• • Keyword monitoring and reporting: The Gong application can dive deep into detailed salesperson behavior to facilitate the continuous feedback loop. According to Lloyd, Gong does an excellent job at identifying “wishy-washy” (i.e., imprecise, vacillating or ineffective) sales speech. It does so by using both a long list of preconfigured words/phrases to listen for, as well as additions that a user may add to that list.

Performance Management AI applications should make their data reporting and metrics easy to document, share with others and include in coaching, feedback cycles and periodic reviews, and Lloyd indicates that this is one of Gong’s strongest capabilities. After each sales call, it creates a “map” of the entire conversation, notating such issues as who was speaking when, what topics were being discussed, etc., and permitting sharing of the analysis (by URL link to a cloud recording), unlimited playback, and bookmarking to a particular point in time in the conversation. (See Fig. 4.) Lloyd reports that on many occasions, she has circulated such recording links to her entire team with comments like, “Take a listen to how your teammate, John, expertly explained our software’s ability to [problem solve] at 13:40 in the attached recording,” or (in direct coaching) “Darren, I think you can improve your listening skills on [client’s topic of concern] if you listen to your exchange with the client at 22:20 in the attached recording.”

What Gong Tells Us About Successful AI Performance Management Applications
As she reviews the overall suite of capabilities of the Gong platform, and specifically those she leverages to manage the performance of her team members, Lloyd believes that their “secret sauce” is that these performance management capabilities grow naturally out of the industry domain Gong has designed them for – sales. Gong wouldn’t be in a position to deliver the same performance management insights for non-sales related occupations. The best practice architecture built into the Gong software that delivers such value for sales occupations wouldn’t be able to do so for, say, healthcare workers, or call center reps, or hospitality employees.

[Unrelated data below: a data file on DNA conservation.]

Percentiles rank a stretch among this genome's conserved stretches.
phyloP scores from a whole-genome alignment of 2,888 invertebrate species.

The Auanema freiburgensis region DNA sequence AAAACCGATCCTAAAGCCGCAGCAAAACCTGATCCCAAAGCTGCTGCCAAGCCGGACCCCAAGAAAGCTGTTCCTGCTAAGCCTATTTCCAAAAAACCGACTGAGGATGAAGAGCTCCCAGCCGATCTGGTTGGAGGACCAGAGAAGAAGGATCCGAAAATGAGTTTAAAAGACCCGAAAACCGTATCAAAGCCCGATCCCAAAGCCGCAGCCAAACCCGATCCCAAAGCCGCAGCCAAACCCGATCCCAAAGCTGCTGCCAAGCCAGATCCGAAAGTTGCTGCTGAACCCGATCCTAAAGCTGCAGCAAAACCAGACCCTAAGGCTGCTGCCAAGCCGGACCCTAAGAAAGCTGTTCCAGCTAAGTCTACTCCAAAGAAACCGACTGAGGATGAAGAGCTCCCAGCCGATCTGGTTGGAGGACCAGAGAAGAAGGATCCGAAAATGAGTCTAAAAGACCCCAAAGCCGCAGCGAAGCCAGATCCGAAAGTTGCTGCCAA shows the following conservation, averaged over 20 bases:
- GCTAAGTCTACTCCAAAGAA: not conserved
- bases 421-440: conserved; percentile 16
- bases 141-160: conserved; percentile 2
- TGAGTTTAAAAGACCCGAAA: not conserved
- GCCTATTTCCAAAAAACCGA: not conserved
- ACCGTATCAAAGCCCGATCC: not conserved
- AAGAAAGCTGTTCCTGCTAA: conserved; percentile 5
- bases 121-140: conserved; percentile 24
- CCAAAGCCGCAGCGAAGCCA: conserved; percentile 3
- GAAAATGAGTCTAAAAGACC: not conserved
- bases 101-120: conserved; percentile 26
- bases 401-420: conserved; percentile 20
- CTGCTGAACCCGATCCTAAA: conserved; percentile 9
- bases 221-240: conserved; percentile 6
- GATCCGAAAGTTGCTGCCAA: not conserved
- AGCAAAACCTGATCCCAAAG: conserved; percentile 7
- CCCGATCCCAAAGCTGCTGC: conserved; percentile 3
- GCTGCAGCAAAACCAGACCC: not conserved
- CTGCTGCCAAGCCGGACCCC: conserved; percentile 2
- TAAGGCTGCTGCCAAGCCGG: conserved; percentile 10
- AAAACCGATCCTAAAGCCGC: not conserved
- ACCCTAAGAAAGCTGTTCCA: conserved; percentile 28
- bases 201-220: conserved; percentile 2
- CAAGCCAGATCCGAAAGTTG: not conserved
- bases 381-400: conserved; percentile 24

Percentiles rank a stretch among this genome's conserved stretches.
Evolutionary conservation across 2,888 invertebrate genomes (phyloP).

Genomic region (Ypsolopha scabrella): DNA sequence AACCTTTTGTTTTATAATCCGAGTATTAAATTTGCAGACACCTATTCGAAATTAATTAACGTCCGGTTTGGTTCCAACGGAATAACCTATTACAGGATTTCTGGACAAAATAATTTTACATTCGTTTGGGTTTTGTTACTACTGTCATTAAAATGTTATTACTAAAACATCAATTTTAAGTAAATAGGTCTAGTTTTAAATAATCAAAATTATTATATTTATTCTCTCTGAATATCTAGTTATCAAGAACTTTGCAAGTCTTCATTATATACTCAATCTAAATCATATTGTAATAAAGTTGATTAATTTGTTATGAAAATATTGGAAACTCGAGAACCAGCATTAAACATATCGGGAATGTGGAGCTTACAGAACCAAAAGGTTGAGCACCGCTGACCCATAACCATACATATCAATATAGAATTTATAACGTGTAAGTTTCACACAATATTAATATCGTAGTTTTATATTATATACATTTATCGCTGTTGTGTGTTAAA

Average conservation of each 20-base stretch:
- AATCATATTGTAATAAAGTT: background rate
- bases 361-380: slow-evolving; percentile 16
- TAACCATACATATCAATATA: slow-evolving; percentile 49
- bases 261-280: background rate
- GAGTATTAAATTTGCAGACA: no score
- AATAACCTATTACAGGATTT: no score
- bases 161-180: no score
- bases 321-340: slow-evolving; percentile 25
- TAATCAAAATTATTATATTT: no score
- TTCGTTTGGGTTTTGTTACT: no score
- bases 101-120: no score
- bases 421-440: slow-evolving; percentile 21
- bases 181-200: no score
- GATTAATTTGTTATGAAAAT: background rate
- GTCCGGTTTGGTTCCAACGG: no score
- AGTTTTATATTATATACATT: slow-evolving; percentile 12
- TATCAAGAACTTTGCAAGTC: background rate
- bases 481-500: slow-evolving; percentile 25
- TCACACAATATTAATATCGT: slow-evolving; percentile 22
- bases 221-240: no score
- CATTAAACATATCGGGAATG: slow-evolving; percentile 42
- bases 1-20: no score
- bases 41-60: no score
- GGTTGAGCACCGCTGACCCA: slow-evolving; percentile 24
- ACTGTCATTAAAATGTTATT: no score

On the other hand, there are similarly excellent AI-driven performance optimization applications for many other industries. To be most successful, those applications must integrate with their own industry-specific applications to derive their data, putting them in a position to compare performance to industry-derived best practices. For example, a well-optimized AI performance application for patient-facing staff in a healthcare setting would need to integrate with patient records in an EHR system (electronic health records, such as EPIC), pulling dozens of relevant metrics like time spent per patient per shift, timeliness of interventions, quality of charting and patient documentation, and ultimately, the quality of patient outcomes. All that would be completely different than, say, the AI needed to evaluate the performance of long-haul truck drivers.

The Future of AI in Performance Management (and Some Practical Tips)
What does this mean to HR professionals seeking to incorporate AI into their performance management processes? For now, at least, it is unrealistic to expect the major HCM software/service providers, or even the point solution Talent Management/Performance Management providers, to be able to develop their own AI solutions for Performance Management – there are simply too many occupation descriptions in too many disparate industries for any generalized Performance or even multi-module HRMS platform to become expert in all of them. This means that when seeking out new AI software to assist in Performance Management, smart organizations will quickly become familiar with the AI point
solutions that offer performance capabilities.